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Keeping Your Head Above Water in Today’s M&A Process

October 12, 2016 Advisory

 

A growing trend among leading private equity groups is to provide supplemental resources to the management teams of their portfolio companies that are being prepped for sale. And sponsors are looking to financial consulting firms to serve this emerging need.

As sell-side M&A processes have evolved over recent years to become highly competitive, hyper-accelerated, and heavily data-reliant, the pressures put on middle market management teams, particularly the CFO’s team, have escalated. The increased workload is especially burdensome during the preparation phase of the M&A process, or the period from engagement of the investment bankers until calls begin to prospective buyers.

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Jonathan Brabrand

“Ten to fifteen years ago, the M&A process was very linear,” notes Jonathan Brabrand, Managing Director at Fahrenheit and a 20-year veteran of the middle market investment banking industry. “Back then when we were engaged to sell a business, we would send one information request list to the management team ahead of a single, on-site work session. Management’s only responsibility was to support our drafting of the Confidential Information Memorandum, or CIM.” He continues, “we didn’t even think about gathering information for the dataroom until the CIM was complete, allowing management to focus on one transaction-related task at a time.”

But this linear sequencing of events has given way to M&A processes that are heavily front-end loaded. In order to push buyers harder during the marketing and closing phases of the process, online data rooms are now fully populated prior to hitting the market. And as the depth and breadth of the data analytics that buyers expect to review have increased, so too has the level of effort required of management to generate this information.

And on top of running the business (management’s day job), supporting the CIM drafting, and populating the datasite, the now commonplace practice of sellers’ hiring an accounting firm to conduct a Quality of Earnings review adds an entirely new set of advisors and information request lists to manage. “Sell-side QofE reports are tremendously valuable in pushing buyers to move quickly and ultimately closing faster,” Brabrand says, “but to have any real value, they must be completed prior to hitting the market.”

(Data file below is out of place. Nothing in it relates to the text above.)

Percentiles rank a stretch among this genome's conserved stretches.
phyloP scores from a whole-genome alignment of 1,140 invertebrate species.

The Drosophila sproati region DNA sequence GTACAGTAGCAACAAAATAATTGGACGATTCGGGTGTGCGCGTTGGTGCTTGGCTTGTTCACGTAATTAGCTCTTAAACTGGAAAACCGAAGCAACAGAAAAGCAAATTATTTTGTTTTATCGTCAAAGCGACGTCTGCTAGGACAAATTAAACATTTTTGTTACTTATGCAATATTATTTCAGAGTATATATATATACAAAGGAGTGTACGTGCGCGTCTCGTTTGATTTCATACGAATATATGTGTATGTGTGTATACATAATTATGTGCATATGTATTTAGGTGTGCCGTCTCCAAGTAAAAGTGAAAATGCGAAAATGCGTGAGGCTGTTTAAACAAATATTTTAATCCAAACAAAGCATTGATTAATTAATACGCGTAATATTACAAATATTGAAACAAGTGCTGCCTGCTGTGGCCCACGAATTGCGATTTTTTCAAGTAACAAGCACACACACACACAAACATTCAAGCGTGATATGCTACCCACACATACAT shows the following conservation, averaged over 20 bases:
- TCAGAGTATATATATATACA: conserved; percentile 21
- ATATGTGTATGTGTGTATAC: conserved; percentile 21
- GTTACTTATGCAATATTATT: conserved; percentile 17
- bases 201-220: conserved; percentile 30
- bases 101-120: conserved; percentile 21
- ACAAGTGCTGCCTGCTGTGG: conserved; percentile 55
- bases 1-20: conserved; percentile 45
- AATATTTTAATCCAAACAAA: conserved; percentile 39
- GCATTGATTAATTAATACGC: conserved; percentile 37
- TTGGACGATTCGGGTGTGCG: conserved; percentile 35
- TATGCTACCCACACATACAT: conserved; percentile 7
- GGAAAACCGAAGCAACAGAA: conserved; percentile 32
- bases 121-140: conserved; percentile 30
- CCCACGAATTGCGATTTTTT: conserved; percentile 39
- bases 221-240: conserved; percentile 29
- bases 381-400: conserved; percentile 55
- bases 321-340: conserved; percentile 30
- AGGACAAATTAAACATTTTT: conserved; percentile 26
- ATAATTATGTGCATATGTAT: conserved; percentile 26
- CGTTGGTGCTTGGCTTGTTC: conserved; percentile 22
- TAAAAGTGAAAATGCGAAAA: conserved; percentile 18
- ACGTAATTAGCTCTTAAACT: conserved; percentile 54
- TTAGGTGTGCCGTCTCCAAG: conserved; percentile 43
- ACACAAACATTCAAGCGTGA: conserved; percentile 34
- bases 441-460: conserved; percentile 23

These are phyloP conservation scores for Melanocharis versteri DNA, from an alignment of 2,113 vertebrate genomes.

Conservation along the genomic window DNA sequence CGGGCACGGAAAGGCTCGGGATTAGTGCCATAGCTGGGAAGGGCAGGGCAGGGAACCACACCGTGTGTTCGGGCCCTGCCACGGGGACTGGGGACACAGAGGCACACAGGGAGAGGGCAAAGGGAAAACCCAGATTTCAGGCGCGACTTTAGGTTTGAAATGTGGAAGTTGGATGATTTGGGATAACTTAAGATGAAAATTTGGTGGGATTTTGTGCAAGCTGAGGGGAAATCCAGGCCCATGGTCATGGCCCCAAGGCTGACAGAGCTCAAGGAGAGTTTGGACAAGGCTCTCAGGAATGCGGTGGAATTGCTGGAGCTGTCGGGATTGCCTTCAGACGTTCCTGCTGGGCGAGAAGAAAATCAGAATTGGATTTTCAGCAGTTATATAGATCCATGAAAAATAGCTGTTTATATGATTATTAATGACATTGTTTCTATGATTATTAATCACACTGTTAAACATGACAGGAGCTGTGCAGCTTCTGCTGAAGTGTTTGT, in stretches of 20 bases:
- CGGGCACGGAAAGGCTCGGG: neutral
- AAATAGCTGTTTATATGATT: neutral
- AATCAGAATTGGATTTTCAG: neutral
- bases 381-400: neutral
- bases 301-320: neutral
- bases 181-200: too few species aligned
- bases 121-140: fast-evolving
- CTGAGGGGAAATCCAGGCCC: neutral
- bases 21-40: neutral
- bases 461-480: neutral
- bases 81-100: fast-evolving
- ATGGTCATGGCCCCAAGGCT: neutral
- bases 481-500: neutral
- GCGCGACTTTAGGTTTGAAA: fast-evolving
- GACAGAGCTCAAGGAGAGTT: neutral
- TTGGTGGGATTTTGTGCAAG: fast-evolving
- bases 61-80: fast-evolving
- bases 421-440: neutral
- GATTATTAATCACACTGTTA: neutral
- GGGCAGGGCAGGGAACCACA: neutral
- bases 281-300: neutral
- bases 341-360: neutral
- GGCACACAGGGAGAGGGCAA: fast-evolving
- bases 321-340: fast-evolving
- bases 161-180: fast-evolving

Despite the increased workloads of preparing for today’s M&A process, middle market management teams are still leanly staffed. The accounting department at many middle market companies comprises a CFO and an accounting clerk or two; perhaps a controller for larger or more complex organizations. These teams are appropriately staffed for the ongoing operations of the business, but are quickly overwhelmed by the additional responsibilities that a pending sale brings. And the last thing a seller wants as a process begins is to have the CFO take their eye off the ball; loss of momentum or accounting missteps can quickly derail a sale.

Recognizing this issue, PE firms are increasingly utilizing financial consulting firms to provide much-needed support as they prepare their portfolio companies for exit. The most common approach: engage a firm to provide a controller-level resource on-site that reports directly to the CFO and can take operational responsibility for working through the various information request lists. Moreover, the costs associated with these consultants do not impact the company’s adjusted EBITDA, as they are added back as extraordinary, deal-related expenses.

“Fahrenheit recently completed one such assignment for a $15 million EBITDA business that was being sold by its PE owner,” Brabrand recalls. “Our consultant was on-site on a full-time basis throughout the preparation phase of the process, but had no day-to-day operational responsibilities. She solely ran point on the various deal-related work streams, including interacting with the QofE provider and junior investment bankers, which freed up the CFO to manage the business and focus on strategic-level deal points.”

Financial sponsors no longer need to choose between (A) preparing for an aggressive M&A sale process and (B) running the risk of distracting the CFO from operating the business and burning them out before the first buyer is contacted. Providing much-need support on the front-end ensures the M&A process will have a solid foundation with a CFO who is at their best and ready to face potential buyers.


Transaction Services for the Middle Market

Fahrenheit provides the highest-quality, most-efficient transaction advisory services available for financial sponsors and corporate clients in middle market transactions.  We combine deep, c-level transaction experience with a rigorous, multidisciplinary, analytical approach to deliver highly-efficient, world-class transaction advisory services for acquisitions, divestures, and capitalizations. We cover the entire continuum of the transactions from pre-origination deal screening, to due diligence, to hands-on post merger integration and transaction support.

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